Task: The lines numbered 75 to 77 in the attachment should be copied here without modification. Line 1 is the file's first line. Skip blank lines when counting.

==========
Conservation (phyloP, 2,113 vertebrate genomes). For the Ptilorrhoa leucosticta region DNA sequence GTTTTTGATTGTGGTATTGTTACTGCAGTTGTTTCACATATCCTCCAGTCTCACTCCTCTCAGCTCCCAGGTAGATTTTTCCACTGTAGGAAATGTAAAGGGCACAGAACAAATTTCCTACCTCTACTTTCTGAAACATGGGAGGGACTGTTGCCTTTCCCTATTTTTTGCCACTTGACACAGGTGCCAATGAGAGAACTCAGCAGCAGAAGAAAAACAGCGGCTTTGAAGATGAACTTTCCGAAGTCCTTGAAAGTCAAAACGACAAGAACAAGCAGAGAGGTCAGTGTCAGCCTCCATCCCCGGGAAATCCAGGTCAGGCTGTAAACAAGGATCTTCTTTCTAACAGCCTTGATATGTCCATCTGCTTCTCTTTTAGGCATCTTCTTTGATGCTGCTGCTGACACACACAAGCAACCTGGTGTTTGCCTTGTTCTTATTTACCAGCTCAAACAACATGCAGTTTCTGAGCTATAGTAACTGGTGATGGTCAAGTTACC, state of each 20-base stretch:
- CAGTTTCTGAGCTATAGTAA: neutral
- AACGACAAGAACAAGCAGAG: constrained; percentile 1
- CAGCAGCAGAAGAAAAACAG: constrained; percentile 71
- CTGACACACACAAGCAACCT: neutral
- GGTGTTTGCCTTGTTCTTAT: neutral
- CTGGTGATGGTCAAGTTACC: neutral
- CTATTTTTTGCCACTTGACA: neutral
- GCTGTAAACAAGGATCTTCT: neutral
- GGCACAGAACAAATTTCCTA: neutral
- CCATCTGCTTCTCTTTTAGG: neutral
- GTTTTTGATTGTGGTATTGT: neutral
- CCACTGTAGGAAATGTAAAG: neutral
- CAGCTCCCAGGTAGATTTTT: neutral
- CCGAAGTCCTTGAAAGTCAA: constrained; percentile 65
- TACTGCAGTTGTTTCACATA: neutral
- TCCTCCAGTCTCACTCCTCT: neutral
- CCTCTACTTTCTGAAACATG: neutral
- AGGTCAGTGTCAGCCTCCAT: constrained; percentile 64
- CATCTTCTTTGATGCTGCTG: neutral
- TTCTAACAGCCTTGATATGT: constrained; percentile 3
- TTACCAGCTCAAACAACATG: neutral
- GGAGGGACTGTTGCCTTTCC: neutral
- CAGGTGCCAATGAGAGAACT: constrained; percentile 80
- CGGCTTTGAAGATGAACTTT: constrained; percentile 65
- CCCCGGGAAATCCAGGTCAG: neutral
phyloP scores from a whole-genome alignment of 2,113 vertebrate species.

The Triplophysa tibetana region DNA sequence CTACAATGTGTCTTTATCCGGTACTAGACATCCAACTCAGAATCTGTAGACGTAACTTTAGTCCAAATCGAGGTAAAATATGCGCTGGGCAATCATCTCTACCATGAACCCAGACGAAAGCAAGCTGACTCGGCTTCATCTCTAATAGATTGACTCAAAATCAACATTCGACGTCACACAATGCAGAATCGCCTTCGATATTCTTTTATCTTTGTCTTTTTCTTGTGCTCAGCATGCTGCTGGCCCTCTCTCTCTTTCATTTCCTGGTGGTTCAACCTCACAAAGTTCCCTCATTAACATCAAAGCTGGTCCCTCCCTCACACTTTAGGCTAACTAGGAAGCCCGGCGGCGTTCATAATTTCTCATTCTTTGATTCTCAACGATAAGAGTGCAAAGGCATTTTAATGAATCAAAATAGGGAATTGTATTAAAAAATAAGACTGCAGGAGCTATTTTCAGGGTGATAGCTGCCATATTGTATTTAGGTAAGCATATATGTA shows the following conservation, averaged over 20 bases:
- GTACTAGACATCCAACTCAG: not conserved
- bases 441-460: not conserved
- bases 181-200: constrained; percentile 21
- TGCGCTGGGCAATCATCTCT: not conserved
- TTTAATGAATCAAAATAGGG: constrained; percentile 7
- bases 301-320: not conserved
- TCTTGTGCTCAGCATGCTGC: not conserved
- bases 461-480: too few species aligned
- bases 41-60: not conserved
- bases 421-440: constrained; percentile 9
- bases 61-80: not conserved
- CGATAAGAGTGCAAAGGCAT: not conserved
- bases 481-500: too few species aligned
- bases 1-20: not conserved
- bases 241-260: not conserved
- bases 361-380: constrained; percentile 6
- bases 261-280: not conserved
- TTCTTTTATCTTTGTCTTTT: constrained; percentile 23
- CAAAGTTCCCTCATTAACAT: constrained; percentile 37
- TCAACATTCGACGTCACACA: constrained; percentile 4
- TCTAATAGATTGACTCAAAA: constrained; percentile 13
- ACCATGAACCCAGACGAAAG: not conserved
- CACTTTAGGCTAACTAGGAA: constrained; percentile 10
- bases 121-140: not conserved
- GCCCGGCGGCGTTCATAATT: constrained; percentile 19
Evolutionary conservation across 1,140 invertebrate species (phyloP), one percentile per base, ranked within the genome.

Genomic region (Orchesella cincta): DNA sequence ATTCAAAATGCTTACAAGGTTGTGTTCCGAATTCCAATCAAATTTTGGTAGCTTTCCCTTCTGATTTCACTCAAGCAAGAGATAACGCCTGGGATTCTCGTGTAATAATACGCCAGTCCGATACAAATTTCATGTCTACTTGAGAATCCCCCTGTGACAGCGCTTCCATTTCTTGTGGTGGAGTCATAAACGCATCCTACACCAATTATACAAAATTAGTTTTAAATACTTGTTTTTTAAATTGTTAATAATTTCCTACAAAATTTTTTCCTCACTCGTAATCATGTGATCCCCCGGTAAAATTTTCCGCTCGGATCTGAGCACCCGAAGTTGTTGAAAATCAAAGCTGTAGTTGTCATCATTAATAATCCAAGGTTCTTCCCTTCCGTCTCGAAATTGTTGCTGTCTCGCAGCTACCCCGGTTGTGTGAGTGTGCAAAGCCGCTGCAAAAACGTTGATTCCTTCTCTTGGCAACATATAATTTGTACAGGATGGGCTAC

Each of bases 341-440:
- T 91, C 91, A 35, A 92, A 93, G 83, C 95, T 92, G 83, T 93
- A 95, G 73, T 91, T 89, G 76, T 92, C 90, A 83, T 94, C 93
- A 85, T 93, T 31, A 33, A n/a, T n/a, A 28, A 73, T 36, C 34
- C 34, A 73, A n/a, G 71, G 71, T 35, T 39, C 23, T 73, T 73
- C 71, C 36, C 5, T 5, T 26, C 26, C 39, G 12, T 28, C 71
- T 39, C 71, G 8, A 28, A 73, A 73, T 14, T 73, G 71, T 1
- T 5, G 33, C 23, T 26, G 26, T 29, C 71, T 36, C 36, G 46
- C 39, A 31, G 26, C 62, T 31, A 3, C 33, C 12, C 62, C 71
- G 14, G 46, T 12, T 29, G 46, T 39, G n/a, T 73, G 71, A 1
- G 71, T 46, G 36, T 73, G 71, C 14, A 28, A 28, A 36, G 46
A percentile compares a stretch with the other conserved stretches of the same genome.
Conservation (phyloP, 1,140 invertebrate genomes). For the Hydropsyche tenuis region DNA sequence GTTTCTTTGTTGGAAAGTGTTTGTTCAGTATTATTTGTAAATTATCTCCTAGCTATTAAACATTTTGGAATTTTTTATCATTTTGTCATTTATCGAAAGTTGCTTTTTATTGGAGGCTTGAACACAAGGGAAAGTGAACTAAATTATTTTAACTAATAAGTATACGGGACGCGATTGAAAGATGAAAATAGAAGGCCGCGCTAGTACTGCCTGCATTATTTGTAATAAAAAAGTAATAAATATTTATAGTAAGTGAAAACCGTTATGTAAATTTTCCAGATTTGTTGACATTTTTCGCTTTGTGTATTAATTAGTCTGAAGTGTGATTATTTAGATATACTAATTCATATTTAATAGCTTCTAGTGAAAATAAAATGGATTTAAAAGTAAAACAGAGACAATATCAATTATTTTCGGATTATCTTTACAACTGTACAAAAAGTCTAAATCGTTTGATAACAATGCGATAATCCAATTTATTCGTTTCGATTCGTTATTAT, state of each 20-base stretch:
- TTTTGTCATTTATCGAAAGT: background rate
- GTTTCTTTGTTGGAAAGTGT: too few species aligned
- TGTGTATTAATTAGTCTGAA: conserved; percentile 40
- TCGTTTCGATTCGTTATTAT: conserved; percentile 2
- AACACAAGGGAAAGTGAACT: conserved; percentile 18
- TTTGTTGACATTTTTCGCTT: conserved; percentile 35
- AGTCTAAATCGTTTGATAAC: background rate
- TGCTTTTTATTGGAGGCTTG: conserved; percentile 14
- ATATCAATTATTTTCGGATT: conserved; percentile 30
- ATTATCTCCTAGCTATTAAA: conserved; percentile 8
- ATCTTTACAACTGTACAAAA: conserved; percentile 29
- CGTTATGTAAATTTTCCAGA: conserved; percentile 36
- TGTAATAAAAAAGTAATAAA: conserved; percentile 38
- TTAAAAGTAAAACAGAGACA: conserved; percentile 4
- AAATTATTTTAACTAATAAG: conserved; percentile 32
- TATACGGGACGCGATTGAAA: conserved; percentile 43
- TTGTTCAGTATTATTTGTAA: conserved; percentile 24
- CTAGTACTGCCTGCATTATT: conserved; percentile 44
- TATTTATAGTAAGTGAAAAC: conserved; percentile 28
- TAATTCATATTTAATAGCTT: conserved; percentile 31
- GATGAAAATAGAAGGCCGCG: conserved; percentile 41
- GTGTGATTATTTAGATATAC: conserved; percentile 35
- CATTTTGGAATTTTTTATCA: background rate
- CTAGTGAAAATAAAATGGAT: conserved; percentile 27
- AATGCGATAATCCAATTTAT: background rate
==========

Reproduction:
- AGTCTAAATCGTTTGATAAC: background rate
- TGCTTTTTATTGGAGGCTTG: conserved; percentile 14
- ATATCAATTATTTTCGGATT: conserved; percentile 30